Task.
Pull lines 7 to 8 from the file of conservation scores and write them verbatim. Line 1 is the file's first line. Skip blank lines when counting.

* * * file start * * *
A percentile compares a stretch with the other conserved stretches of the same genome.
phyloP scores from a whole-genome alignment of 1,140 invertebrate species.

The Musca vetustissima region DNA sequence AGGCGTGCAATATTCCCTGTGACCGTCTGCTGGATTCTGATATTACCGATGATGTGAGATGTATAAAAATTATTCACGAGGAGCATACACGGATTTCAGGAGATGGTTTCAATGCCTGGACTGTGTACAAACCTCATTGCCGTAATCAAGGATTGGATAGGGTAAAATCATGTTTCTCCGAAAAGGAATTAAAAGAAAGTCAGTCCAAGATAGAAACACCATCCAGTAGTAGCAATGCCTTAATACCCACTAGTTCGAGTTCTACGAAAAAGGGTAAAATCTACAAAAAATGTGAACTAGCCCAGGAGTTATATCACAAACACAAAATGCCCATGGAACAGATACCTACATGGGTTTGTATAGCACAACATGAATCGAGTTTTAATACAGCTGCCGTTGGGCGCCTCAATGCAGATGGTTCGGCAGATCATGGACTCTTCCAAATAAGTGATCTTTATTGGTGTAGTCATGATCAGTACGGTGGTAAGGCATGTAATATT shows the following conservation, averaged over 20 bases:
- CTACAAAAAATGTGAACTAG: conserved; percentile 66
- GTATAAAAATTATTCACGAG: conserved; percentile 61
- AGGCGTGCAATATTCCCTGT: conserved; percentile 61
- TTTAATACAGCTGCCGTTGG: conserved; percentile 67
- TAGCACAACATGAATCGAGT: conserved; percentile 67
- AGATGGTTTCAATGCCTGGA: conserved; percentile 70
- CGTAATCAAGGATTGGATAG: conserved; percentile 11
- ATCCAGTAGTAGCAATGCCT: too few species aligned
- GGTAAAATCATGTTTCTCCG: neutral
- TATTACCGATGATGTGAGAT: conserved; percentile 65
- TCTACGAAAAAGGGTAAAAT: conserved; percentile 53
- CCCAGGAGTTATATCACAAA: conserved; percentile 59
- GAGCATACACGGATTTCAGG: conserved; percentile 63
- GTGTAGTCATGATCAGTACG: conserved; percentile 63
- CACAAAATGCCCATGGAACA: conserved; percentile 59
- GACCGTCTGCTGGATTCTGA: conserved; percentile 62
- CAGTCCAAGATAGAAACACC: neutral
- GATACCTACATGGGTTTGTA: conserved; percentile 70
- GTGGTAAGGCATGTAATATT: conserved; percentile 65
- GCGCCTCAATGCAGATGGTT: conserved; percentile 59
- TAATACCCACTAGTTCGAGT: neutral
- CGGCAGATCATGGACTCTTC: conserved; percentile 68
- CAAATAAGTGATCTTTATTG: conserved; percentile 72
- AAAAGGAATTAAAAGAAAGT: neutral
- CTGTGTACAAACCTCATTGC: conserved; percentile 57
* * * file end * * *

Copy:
- TTTAATACAGCTGCCGTTGG: conserved; percentile 67
- TAGCACAACATGAATCGAGT: conserved; percentile 67